Rarely do splashy and big describe an art exhibit that’s also thoughtful, historic, and dramatically paced, but the Rose Art Museum’s "Double Take: Photorealism from the 1960s and ’70s" turns contradictions into complements. Curator Stéphanie Molinard looks back to that era in American art when Photorealism argued with Abstract Expressionism (Jackson Pollock, Robert Motherwell, Willem de Kooning): figuration instead of abstraction, detachment and objectivity rather than romanticism and subjectivity, technique supplanting playful experimentation. And the Photorealists had on their side Pop Art, which also aimed at separating artistic production from its makers’ personality. Drawn largely from the Rose’s own substantial holdings, "Double Take" re-examines an entire movement.
The Photorealists took as their source not reality but photography. The camera had absolved painters from having to copy the world; Photorealism set out to turn that freedom on its head. But "real" describes only a few square inches in this show’s oil paintings and silkscreens. And 40 years later, the photographic source seems beside the point. What resonates is the power, peculiarity, and melancholic force of this movement. Photography was the Photorealists’ springboard into the unreal.
You could argue that nothing is more photoreal than Audrey Flack’s 1972 Shiva Blue, with its palpable array of dizzyingly precise oil-paint tubes, or Ben Schonzeit’s 1973 Cabbages, which could be the contents of a vendor’s truck in Haymarket. These two paintings certainly stand out for their uncanny exactitude. Yet they’re neither photographic nor real so much as gargantuan. Shiva Blue measures 36 inches by 50 inches; Cabbages is 80 by 108. Since when did oil-paint tubes grow to the length of a packing crate? What’s the last time you laid your eyes on a three-foot head of cabbage? Their precision is undercut by their flabbergasting dimensions — they’re real in the same way the Giant in Jack and the Beanstock is real.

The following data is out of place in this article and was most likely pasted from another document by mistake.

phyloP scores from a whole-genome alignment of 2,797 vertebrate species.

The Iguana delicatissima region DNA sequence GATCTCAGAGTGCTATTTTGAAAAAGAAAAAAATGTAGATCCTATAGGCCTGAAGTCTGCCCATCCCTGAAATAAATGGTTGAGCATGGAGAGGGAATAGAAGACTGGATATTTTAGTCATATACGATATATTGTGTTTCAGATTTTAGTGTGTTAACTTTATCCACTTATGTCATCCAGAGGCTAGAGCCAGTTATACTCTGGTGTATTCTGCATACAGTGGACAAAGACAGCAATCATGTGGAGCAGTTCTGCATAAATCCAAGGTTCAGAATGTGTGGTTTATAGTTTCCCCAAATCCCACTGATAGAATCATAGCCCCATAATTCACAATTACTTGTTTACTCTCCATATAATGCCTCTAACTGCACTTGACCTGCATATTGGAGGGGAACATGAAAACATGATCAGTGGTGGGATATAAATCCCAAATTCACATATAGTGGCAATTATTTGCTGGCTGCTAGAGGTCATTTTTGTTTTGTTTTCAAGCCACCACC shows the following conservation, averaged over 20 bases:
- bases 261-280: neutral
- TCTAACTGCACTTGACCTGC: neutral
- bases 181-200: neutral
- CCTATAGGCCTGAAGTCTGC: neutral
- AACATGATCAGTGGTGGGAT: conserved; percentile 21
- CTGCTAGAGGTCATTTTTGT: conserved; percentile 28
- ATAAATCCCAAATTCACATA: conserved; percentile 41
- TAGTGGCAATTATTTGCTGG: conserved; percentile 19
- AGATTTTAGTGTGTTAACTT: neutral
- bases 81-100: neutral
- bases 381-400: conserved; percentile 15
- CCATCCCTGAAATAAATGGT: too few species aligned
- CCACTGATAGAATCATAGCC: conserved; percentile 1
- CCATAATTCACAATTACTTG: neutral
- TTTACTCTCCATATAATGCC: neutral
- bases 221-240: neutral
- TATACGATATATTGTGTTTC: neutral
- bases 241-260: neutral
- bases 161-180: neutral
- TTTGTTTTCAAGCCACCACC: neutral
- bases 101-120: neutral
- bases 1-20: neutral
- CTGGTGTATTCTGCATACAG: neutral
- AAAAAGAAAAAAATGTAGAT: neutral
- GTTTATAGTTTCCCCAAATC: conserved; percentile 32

Then there’s their content and their composition. A number of the paint tubes in Shiva Blue look used — freshly squeezed. Fingerprints indent the bases of the red, yellow, and blue tubes in the foreground. Yet not a smudge of paint appears anywhere; the caps are spotless, the labels are legible, the table top on which they topple lies unblemished. The tubes pile up as bright and crisp as newly minted coins. (Anyone who’s visited an artist’s studio knows they’re not tidy.) But beyond these subtle if deliberate inconsistencies and the canvas’s otherworldly dimensions, Shiva Blue is a set-up, a stage, a make-believe scree. What ought to be a mess of bent and crusted objects is transformed into the glistening contents of a treasure chest. In the foreground, the mirrored table on which the tubes lie piled is indistinguishable from the pure play of light. You don’t know what you’re looking at. Photo-like, sure. Real, hardly.
Photorealists wrest the improbable from the commonplace, the complex from the simple. In David Parrish’s Yamaha, a plexiglass windshield rises at an angle from the handgrips of a bright, new motorcycle. The windshield refracts light and distorts perspective in so many directions, you’re both convinced of the picture’s accuracy and disoriented. Kaleidoscopic colors and shapes derived from the motorcycle merge with the objects beyond it. Are we looking at or through these surfaces? A distant row of parked cars appears reflected on the machine, once in a chrome headlight and again above on the surface of the windshield. This is verisimilitude in the service of the imagination.